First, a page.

The blockade is a clear “breach of the peace.” The Israeli maritime blockade of Gaza is seen by most international experts as illegal. Ironically and to the point, Israel itself identified the creation of a maritime blockade by Egypt in 1967 as being illegal and a casus belli (an act of war). The United States backed that Israeli position in 1967 asserting that uninvolved nations could break an illegal blockade between A and B, and the U.S. President, Lyndon Johnson, proposed such a flotilla of military ships to break what he understood to be an illegal Egyptian maritime blockade of an important Israeli port.
The Uniting for Peace Doctrine states:
“Conscious that (the) failure of the Security Council to discharge its responsibilities where there appears to be a … breach of the peace … does not relieve Member States of their obligations or the United Nations of its responsibility under the Charter to maintain international peace and security, … (The General Assembly states that) in any cases where the Security Council … fails to act as required to maintain international peace …, the General Assembly …. shall … (step in and make) appropriate recommendations to Members for collective measures (of any kind) … to maintain or restore international peace and security.”
This General Assembly action would not be vulnerable to any Security Council veto, because it will not need American approval. This blockade is an issue that can be completely solved by the General Assembly without force or violence. Furthermore, such action would stipulate that the Israeli maritime blockade ends under threat of serious sanctions. It is time to take concrete substantial support for the Palestinians, in particular, for the people of Gaza.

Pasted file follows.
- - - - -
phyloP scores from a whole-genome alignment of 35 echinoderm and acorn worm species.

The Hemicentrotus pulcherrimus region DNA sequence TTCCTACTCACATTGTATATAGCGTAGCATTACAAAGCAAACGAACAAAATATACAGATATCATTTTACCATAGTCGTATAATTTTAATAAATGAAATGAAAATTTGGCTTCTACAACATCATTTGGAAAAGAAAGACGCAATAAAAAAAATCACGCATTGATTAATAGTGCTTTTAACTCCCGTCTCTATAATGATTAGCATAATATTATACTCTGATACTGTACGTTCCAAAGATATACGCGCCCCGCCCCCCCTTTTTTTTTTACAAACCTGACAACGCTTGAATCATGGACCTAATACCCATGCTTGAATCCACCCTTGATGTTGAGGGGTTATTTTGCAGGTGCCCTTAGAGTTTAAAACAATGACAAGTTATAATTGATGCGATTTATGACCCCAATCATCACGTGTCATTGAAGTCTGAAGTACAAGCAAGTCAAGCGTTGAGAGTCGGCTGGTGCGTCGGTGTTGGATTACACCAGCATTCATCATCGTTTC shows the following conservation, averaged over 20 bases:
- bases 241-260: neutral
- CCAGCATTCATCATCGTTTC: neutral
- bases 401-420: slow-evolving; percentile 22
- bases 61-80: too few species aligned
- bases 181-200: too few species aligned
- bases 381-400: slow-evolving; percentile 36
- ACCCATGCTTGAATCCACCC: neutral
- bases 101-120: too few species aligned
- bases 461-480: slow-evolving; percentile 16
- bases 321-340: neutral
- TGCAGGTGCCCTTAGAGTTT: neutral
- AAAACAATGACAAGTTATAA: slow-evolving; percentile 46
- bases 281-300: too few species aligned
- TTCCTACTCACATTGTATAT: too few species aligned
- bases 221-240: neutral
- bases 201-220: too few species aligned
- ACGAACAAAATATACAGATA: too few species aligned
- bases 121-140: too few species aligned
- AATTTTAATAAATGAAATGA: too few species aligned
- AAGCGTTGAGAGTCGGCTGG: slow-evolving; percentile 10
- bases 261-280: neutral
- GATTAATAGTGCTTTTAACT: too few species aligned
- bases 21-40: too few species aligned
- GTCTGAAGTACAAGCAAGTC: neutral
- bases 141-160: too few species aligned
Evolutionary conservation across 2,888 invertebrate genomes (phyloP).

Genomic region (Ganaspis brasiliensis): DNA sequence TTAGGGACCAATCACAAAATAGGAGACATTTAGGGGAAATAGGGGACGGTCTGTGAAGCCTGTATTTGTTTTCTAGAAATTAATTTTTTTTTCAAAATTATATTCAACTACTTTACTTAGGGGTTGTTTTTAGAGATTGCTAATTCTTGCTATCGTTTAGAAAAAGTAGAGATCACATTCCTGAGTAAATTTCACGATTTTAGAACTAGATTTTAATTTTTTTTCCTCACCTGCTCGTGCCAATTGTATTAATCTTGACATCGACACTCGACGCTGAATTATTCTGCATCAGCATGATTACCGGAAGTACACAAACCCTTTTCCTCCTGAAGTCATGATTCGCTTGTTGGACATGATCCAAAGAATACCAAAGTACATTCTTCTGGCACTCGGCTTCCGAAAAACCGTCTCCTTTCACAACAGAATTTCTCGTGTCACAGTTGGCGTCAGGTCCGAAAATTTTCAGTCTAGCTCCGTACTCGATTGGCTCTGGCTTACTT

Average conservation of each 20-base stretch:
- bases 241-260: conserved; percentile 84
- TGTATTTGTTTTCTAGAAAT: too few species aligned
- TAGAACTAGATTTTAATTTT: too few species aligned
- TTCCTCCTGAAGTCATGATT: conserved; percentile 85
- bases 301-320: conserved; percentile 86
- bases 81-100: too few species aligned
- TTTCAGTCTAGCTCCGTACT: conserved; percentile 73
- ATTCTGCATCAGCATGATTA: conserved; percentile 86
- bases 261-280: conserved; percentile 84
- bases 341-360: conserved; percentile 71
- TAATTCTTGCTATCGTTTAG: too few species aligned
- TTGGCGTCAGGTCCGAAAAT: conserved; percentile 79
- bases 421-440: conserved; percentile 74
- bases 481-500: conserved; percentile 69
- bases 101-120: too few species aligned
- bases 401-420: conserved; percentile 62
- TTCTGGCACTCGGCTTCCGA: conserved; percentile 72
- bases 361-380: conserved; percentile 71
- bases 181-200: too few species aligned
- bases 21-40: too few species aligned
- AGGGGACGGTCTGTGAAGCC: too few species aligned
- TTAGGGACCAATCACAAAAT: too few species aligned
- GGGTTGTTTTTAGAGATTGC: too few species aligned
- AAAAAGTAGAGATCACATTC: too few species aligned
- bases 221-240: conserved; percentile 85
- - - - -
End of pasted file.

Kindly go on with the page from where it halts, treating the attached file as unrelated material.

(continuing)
A group of activists from the U.S. and Sweden went to the United Nations for a week this past November, coinciding with the International Day of Solidarity with the Palestinian People. Our intention was to bring attention to this General Assembly Intervention Plan for Gaza, gain support, and generate discussion among a number of missions.
While at the UN, along with our allied organizations, we had meetings with officials from the Palestine Mission to the UN and 12 other nations.
Riyad Mansour, the Ambassador for the Palestine Mission to the UN, met with us and gave his blessings. Although he was not able to fully endorse this initiative based on a first meeting, he assured us that he would not oppose it. We also paid visits to several other UN Missions and distributed the 11-page General Assembly Intervention Plan for Breaking the Maritime Blockade of Gaza.
We also were able to make contact with Ambassador Fode Seck of Senegal, who chairs the CEIRPP, Committee on the Exercise of the Inalienable Rights of the Palestinian People. On Wednesday, November 29, 2017, we attended the UN sessions of the International Day of Solidarity with the Palestinian People. At the evening reception, we had informal discussions with other mission representatives and members of civil society supporting Palestinian rights.
In summary, the General Assembly Intervention plan is the next logical step, following the giant footsteps of the Free Gaza Movement and the Freedom Flotilla Coalition. Its goal is to permanently end the 50 year old maritime siege of Gaza. The GAIP is gaining a growing list of endorsers, which include, but are not limited to:
Richard Falk, Rima Khalaf, Hans von Sponeck, Denis Halliday, Miko Peled, Mazin Qumsiyeh, Ramzy Baroud, Rashid Khalidi, Freedom Flotilla Coalition, BDS South Africa and the Rachel Corrie Foundation.
– If you would like to see the full General Assembly Intervention Plan and/or endorse our initiative and/or help move this process forward, please contact us at BreakMaritimeBlockade@gmail.com